Note that Chalmers has now required us to go online for teaching in LP4. This course will be given without physical meetings or lectures. We will hold the lectures at the set times using zoom. Please make sure that you know how to use it (though you will be able to attend lectures by just clicking a link).

Here is the schedule in  TimeEdit. Ignore the room indications. Everything will be in zoom.

Course literature

This course does not have a set book. Instead, you will be expected to read a number of research papers. Links to those papers will be made available through the lectures page (Links to an external site.). However, note that Simon Marlow’s book on Parallel and Concurrent Programming in Haskell (Links to an external site.) covers a good chunk of the course (and lots of other interesting stuff). The book is free to read online through his link on (Links to an external site.).

The lectures appear under Modules and we will also add them to the calendar with the zoom invitations. Click on a lecture and you will get a description of what the lecture is about, related reading material and the slides. 


Course design

The course has four compulsory lab exercises, which should be done in pairs. Only in special circumstances will we permit students to work alone, as we must conserve scarce TA resources. Since everyone will be working remotely this year, we will only very rarely give a dispensation for the 2-person lab group rule.

We will use fire for submission and grading of labs. Details will be entered here when available. The lab exercises are central to your learning on this course. Those who take them seriously typically also pass the written exam easily. That is our intention.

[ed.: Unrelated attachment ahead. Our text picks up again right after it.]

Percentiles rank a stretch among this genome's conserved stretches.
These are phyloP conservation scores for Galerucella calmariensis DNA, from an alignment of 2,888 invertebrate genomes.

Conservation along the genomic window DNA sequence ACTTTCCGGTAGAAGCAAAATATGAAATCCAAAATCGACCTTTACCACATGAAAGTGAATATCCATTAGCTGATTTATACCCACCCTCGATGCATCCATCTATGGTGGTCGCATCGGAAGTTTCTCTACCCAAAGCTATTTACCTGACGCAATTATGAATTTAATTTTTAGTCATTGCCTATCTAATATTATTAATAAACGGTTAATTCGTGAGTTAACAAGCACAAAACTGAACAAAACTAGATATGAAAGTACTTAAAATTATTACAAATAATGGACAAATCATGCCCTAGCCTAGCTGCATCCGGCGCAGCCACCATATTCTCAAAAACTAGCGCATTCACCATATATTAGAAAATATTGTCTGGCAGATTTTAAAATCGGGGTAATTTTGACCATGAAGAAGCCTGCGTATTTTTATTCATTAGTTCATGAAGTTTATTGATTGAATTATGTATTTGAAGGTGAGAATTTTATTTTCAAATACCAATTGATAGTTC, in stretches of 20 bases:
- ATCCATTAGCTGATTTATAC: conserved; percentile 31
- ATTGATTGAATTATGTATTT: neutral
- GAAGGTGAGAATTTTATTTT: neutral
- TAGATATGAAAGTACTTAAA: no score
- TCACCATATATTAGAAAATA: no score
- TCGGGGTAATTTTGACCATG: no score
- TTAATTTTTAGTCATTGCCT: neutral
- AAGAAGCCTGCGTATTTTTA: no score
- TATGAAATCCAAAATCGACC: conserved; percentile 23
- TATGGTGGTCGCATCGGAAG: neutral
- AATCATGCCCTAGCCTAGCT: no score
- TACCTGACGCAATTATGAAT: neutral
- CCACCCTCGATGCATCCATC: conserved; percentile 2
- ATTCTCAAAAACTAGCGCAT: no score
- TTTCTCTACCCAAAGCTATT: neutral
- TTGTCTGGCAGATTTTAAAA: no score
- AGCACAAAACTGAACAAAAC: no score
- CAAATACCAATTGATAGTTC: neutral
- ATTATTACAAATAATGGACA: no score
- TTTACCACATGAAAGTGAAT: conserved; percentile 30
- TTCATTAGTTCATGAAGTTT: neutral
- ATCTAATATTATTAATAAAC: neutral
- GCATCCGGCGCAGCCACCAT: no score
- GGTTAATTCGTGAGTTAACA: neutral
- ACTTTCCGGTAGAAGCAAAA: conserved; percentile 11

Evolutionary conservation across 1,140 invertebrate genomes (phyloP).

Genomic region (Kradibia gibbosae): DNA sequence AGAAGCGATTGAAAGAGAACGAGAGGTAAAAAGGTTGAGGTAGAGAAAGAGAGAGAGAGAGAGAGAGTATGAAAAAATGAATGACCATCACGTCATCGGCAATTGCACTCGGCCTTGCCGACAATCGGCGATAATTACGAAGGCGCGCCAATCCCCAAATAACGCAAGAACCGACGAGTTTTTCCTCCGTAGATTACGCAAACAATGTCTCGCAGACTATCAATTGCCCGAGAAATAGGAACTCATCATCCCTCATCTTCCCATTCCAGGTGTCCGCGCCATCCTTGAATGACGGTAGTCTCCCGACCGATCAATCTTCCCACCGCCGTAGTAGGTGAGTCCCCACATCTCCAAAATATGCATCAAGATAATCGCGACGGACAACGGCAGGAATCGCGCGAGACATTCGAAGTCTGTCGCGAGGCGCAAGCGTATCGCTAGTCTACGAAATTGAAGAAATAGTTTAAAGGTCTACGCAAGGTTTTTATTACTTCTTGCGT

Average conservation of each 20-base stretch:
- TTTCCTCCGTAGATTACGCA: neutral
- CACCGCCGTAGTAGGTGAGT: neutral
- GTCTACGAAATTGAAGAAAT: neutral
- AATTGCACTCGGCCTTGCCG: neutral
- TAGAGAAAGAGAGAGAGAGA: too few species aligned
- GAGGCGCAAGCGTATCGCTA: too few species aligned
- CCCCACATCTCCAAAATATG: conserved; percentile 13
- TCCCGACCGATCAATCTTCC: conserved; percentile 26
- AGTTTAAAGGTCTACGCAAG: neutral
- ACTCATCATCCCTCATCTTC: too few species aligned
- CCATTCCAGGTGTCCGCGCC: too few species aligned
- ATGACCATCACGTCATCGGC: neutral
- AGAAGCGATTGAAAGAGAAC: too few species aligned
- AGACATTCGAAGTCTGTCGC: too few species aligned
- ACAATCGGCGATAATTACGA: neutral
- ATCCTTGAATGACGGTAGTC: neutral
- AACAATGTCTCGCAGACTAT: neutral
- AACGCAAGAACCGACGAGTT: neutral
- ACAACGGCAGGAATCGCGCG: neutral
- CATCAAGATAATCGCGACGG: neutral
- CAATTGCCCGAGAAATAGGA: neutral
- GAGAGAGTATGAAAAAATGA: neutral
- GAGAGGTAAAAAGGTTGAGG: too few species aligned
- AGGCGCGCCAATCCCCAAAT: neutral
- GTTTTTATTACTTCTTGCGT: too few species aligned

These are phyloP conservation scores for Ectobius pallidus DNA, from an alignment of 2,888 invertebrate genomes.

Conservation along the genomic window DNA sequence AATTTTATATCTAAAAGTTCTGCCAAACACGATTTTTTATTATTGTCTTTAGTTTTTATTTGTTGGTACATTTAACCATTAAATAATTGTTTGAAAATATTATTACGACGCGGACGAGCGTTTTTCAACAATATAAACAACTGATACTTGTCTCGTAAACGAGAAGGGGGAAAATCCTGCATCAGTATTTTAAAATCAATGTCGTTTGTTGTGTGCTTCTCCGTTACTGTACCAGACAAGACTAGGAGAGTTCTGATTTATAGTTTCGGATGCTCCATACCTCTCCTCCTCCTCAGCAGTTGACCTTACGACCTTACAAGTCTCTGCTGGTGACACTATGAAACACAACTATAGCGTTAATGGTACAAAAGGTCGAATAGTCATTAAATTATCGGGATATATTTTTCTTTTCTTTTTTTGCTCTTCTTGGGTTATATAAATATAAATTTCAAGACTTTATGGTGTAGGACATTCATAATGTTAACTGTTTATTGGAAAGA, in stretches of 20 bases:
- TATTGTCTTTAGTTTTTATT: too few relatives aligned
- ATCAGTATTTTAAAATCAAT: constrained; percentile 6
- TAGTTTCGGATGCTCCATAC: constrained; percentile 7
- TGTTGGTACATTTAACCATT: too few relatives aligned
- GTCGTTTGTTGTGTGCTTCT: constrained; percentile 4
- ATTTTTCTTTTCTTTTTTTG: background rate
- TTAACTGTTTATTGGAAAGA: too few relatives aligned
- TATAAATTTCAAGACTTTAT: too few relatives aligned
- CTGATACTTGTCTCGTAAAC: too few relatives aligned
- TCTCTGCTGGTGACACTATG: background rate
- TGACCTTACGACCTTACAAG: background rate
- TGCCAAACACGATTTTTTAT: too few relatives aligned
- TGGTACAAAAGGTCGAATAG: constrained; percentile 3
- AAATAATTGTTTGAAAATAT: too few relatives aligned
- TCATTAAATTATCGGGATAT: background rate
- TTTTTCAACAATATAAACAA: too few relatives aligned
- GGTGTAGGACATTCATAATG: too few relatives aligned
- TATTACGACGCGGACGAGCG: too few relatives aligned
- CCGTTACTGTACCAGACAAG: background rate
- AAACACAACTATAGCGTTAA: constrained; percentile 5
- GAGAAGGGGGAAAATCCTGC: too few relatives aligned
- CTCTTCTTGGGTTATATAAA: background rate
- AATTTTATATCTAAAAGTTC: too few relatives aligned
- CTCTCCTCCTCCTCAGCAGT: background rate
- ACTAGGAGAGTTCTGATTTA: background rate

You must pass all four lab exercises (as well as the final written exam) to complete the course.

The course has two main parts, each of which in turn has two parts, and hence the four lab exercises. These sub-parts are given in time order as 1 3 2 4.

  1. Parallel Programming in Haskell
  2. Data Parallel Programming
  3. Robust Parallel Erlang Programming
  4. Map Reduce and noSQL databases

All planned lectures will be published.

The guest lectures on the course are not just entertaining additions but contain examinable material. For example, there is a lab exercise related to the lecture on Futhark. So come to the guest lectures! They also broaden the view of parallel functional programming presented by the course.

Changes made since the last occasion

The course will be very similar to last year's instance, except that it will be an online course.

Learning objectives and syllabus

Learning objectives:

Knowledge and understanding

1. Distinguish between concurrency and parallelism.

2. Give an overview of approaches to parallelism in functional programming languages in the scientific literature.

Skills and abilities

1. Write, modify and test parallel functional programs, to run on a variety of architectures such as shared memory multiprocessors, networks of commodity servers, and GPUs.

2. Interpret parallelism profiles and address bottlenecks.


Judgement and approach

1. Identify when using a functional language may be appropriate for solving a parallel programming problem.

2. Select an appropriate form of parallel functional programming for a given problem, and explain the choice.

Link to the syllabus on Studieportalen.

Study plan (Chalmers)

TODO The study plan at GU should be linked here.

Examination form

You must complete all four lab exercises to complete the course. Labs are done in pairs.

You must also pass the written exam at the end of the course. Your grade on the course is determined entirely by your result on the written exam. The written exam will have to be taken online, and this will cause us difficulty as our usual form of exam is not well suited to the take-at-home form.  We will publish more info when we know more about how the exam will look. (This is not our most pressing problem.)




Course summary:

Date Details Due